Artificial intelligence fulfills many roles today to handle customers. Nevertheless, the ongoing question of how AI affects the customer experience remains an open debate. We have been through good and bad technological transitions in the past and we have survived and sometimes thrived. Nevertheless, some of those technological changes have enhanced the customer experience while others have harmed it.

In the early days of the Internet, I can remember my wife reacting to multiple radio and TV commercials by exclaiming, “everything is www this and www that!” She was not happy with so many resources being available on the Web when those early Web days did not always provide the most stellar customer experience. Today she is all over the Web. Obviously, she, like most of us, adjusted and it has been for the good.

Simultaneously, I have some big questions. How will we end up adjusting to AI at the core of our customer experiences or will we? How much will the sense of being passed off to an inferior being insult our intelligence thus causing us to reject the AI element? To what degree will AI degrade the quality of the customer experience? These are all vital questions that have yet to be answered. Time will reveal.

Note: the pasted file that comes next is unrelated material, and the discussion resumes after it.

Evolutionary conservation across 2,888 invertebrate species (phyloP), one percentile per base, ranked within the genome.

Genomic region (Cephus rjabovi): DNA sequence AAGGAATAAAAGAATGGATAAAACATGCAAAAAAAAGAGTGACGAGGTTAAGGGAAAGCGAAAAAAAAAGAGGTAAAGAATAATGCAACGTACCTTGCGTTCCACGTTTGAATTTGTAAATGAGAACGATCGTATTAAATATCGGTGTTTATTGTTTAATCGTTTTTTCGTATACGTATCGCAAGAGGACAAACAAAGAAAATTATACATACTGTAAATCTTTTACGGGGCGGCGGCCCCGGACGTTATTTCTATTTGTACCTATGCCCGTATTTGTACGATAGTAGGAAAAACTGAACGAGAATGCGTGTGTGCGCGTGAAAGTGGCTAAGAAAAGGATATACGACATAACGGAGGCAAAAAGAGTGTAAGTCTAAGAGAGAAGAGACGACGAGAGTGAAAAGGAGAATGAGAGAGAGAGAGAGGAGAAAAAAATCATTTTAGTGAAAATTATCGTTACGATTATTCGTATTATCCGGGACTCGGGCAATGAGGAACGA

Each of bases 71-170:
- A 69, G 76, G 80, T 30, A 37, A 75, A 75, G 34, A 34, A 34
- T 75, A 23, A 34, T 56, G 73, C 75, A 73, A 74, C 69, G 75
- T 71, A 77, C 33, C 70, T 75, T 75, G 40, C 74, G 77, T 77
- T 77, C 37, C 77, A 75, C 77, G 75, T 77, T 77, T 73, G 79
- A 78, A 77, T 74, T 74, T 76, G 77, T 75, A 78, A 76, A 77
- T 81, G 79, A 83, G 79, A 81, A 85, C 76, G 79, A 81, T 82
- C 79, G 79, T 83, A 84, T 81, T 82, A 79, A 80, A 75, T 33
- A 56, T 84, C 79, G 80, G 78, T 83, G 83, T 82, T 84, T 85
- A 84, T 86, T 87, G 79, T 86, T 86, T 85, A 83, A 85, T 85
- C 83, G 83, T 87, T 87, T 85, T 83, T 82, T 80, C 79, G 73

In answering the above questions, we must never forget that ultimately a company does not decide if its products and services are passing the quality assurance tests. That right genuinely belongs to the end user. Customers decide whether a company’s products and services pass the QA test. And it will be the customers that determine whether AI passes the QA test too.

About James Meadows

Currently I serve as a training team manager for Johnson Controls at a customer-care center in Kansas City. Additionally, I am a business consultant, a freelance corporate writer, an Assembly of God ordained minister, a Civil Air Patrol chaplain, and a blogger. I believe we are living in the most fascinating times of human history. To maximize the opportunities these times present, I have a passionate interest in leadership development and organizational success, both of which I view as inextricably linked.

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